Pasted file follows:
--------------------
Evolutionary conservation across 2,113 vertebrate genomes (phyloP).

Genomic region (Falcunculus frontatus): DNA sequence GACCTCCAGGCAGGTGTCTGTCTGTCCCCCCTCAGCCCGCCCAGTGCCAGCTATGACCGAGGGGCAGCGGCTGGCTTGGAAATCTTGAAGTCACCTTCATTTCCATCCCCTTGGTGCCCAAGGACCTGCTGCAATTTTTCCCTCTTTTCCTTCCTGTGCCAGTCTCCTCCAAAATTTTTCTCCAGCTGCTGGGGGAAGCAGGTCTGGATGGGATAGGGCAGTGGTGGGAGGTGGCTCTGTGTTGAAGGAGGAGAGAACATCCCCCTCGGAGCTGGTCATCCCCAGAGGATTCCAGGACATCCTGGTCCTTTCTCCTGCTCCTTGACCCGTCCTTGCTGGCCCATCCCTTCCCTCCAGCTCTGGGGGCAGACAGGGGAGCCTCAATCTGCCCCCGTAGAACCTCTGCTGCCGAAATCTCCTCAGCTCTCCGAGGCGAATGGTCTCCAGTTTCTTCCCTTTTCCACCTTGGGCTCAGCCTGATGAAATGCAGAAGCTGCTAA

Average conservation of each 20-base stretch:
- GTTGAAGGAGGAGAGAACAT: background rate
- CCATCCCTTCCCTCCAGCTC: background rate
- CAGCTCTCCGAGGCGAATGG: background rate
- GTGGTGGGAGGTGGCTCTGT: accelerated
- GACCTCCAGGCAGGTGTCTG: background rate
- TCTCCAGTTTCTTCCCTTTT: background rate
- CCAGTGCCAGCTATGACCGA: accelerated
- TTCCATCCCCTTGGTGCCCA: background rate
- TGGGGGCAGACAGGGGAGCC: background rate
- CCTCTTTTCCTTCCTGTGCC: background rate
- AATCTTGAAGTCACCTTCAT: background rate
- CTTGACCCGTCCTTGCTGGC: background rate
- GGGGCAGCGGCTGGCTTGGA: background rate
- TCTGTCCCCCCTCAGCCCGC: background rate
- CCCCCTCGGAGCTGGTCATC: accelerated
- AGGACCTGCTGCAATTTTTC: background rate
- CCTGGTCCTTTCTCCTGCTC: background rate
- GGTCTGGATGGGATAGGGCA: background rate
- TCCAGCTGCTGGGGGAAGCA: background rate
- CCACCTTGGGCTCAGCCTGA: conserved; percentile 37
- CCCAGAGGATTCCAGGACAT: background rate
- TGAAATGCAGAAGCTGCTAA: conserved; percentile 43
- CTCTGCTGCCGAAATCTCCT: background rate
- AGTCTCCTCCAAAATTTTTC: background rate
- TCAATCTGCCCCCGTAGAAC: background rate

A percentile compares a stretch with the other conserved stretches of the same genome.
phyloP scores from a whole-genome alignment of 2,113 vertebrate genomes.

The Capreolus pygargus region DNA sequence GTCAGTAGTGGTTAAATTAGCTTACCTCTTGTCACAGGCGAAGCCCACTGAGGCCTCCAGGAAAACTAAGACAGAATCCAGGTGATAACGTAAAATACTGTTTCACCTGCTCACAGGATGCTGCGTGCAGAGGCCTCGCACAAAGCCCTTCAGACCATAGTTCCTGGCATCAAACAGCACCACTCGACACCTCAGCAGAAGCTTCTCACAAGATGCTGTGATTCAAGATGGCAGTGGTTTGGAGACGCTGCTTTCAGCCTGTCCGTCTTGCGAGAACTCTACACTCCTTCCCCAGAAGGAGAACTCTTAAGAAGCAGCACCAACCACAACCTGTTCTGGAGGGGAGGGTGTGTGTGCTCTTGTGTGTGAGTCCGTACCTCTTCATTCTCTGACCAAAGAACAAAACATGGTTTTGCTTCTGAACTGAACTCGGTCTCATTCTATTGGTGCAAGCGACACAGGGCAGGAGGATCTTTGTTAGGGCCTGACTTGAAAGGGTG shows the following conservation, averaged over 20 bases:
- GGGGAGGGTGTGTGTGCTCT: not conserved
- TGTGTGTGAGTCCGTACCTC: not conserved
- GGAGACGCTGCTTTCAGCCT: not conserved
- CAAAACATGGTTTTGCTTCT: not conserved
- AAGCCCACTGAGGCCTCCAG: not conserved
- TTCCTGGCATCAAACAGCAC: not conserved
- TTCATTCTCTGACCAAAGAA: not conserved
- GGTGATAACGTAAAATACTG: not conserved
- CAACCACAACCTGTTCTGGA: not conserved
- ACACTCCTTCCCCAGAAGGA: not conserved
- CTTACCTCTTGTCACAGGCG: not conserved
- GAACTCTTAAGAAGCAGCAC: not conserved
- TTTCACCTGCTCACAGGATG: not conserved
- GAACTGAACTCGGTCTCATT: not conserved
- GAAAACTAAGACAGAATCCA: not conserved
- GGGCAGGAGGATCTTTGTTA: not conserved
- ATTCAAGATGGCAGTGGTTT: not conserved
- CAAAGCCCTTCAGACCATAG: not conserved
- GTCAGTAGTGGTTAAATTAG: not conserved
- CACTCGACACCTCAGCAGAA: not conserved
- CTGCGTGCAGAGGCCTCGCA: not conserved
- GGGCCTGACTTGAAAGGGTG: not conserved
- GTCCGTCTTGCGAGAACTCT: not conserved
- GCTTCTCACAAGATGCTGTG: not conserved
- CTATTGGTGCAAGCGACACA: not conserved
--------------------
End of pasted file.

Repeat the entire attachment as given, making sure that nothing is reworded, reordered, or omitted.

Evolutionary conservation across 2,113 vertebrate genomes (phyloP).

Genomic region (Falcunculus frontatus): DNA sequence GACCTCCAGGCAGGTGTCTGTCTGTCCCCCCTCAGCCCGCCCAGTGCCAGCTATGACCGAGGGGCAGCGGCTGGCTTGGAAATCTTGAAGTCACCTTCATTTCCATCCCCTTGGTGCCCAAGGACCTGCTGCAATTTTTCCCTCTTTTCCTTCCTGTGCCAGTCTCCTCCAAAATTTTTCTCCAGCTGCTGGGGGAAGCAGGTCTGGATGGGATAGGGCAGTGGTGGGAGGTGGCTCTGTGTTGAAGGAGGAGAGAACATCCCCCTCGGAGCTGGTCATCCCCAGAGGATTCCAGGACATCCTGGTCCTTTCTCCTGCTCCTTGACCCGTCCTTGCTGGCCCATCCCTTCCCTCCAGCTCTGGGGGCAGACAGGGGAGCCTCAATCTGCCCCCGTAGAACCTCTGCTGCCGAAATCTCCTCAGCTCTCCGAGGCGAATGGTCTCCAGTTTCTTCCCTTTTCCACCTTGGGCTCAGCCTGATGAAATGCAGAAGCTGCTAA

Average conservation of each 20-base stretch:
- GTTGAAGGAGGAGAGAACAT: background rate
- CCATCCCTTCCCTCCAGCTC: background rate
- CAGCTCTCCGAGGCGAATGG: background rate
- GTGGTGGGAGGTGGCTCTGT: accelerated
- GACCTCCAGGCAGGTGTCTG: background rate
- TCTCCAGTTTCTTCCCTTTT: background rate
- CCAGTGCCAGCTATGACCGA: accelerated
- TTCCATCCCCTTGGTGCCCA: background rate
- TGGGGGCAGACAGGGGAGCC: background rate
- CCTCTTTTCCTTCCTGTGCC: background rate
- AATCTTGAAGTCACCTTCAT: background rate
- CTTGACCCGTCCTTGCTGGC: background rate
- GGGGCAGCGGCTGGCTTGGA: background rate
- TCTGTCCCCCCTCAGCCCGC: background rate
- CCCCCTCGGAGCTGGTCATC: accelerated
- AGGACCTGCTGCAATTTTTC: background rate
- CCTGGTCCTTTCTCCTGCTC: background rate
- GGTCTGGATGGGATAGGGCA: background rate
- TCCAGCTGCTGGGGGAAGCA: background rate
- CCACCTTGGGCTCAGCCTGA: conserved; percentile 37
- CCCAGAGGATTCCAGGACAT: background rate
- TGAAATGCAGAAGCTGCTAA: conserved; percentile 43
- CTCTGCTGCCGAAATCTCCT: background rate
- AGTCTCCTCCAAAATTTTTC: background rate
- TCAATCTGCCCCCGTAGAAC: background rate

A percentile compares a stretch with the other conserved stretches of the same genome.
phyloP scores from a whole-genome alignment of 2,113 vertebrate genomes.

The Capreolus pygargus region DNA sequence GTCAGTAGTGGTTAAATTAGCTTACCTCTTGTCACAGGCGAAGCCCACTGAGGCCTCCAGGAAAACTAAGACAGAATCCAGGTGATAACGTAAAATACTGTTTCACCTGCTCACAGGATGCTGCGTGCAGAGGCCTCGCACAAAGCCCTTCAGACCATAGTTCCTGGCATCAAACAGCACCACTCGACACCTCAGCAGAAGCTTCTCACAAGATGCTGTGATTCAAGATGGCAGTGGTTTGGAGACGCTGCTTTCAGCCTGTCCGTCTTGCGAGAACTCTACACTCCTTCCCCAGAAGGAGAACTCTTAAGAAGCAGCACCAACCACAACCTGTTCTGGAGGGGAGGGTGTGTGTGCTCTTGTGTGTGAGTCCGTACCTCTTCATTCTCTGACCAAAGAACAAAACATGGTTTTGCTTCTGAACTGAACTCGGTCTCATTCTATTGGTGCAAGCGACACAGGGCAGGAGGATCTTTGTTAGGGCCTGACTTGAAAGGGTG shows the following conservation, averaged over 20 bases:
- GGGGAGGGTGTGTGTGCTCT: not conserved
- TGTGTGTGAGTCCGTACCTC: not conserved
- GGAGACGCTGCTTTCAGCCT: not conserved
- CAAAACATGGTTTTGCTTCT: not conserved
- AAGCCCACTGAGGCCTCCAG: not conserved
- TTCCTGGCATCAAACAGCAC: not conserved
- TTCATTCTCTGACCAAAGAA: not conserved
- GGTGATAACGTAAAATACTG: not conserved
- CAACCACAACCTGTTCTGGA: not conserved
- ACACTCCTTCCCCAGAAGGA: not conserved
- CTTACCTCTTGTCACAGGCG: not conserved
- GAACTCTTAAGAAGCAGCAC: not conserved
- TTTCACCTGCTCACAGGATG: not conserved
- GAACTGAACTCGGTCTCATT: not conserved
- GAAAACTAAGACAGAATCCA: not conserved
- GGGCAGGAGGATCTTTGTTA: not conserved
- ATTCAAGATGGCAGTGGTTT: not conserved
- CAAAGCCCTTCAGACCATAG: not conserved
- GTCAGTAGTGGTTAAATTAG: not conserved
- CACTCGACACCTCAGCAGAA: not conserved
- CTGCGTGCAGAGGCCTCGCA: not conserved
- GGGCCTGACTTGAAAGGGTG: not conserved
- GTCCGTCTTGCGAGAACTCT: not conserved
- GCTTCTCACAAGATGCTGTG: not conserved
- CTATTGGTGCAAGCGACACA: not conserved